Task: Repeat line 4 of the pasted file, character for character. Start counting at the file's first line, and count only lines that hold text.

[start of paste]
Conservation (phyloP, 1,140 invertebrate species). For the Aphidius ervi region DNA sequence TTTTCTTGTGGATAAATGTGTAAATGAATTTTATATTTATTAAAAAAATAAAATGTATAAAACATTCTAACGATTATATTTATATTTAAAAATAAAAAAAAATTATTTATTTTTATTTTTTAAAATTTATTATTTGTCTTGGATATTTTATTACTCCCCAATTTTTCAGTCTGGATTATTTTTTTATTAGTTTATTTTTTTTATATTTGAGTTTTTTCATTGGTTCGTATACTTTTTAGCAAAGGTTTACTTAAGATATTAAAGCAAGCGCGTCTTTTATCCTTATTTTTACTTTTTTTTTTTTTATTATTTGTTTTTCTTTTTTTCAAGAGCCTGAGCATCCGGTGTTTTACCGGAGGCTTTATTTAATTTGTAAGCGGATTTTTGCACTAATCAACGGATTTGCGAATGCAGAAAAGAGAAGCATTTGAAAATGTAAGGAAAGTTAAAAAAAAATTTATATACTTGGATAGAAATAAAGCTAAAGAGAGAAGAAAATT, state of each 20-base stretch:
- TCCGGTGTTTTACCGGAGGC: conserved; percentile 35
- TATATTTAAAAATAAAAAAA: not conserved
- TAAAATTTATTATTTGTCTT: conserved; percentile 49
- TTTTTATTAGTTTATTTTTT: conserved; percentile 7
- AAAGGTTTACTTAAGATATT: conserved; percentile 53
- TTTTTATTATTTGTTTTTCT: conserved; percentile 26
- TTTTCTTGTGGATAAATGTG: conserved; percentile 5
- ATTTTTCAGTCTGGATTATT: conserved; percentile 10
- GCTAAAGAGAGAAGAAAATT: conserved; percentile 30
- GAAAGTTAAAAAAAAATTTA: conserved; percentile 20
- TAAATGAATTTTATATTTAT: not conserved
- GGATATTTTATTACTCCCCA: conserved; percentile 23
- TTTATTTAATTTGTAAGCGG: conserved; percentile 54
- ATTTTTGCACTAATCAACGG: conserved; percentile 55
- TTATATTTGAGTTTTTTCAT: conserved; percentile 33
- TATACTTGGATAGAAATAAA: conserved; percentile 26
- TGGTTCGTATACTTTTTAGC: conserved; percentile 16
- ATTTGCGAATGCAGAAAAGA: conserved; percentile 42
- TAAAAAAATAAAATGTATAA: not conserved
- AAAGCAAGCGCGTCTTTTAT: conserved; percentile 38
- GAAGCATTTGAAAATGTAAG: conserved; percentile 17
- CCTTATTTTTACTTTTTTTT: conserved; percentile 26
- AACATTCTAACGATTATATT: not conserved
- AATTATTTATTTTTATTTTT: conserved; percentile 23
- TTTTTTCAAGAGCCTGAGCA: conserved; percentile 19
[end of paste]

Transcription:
- TAAAATTTATTATTTGTCTT: conserved; percentile 49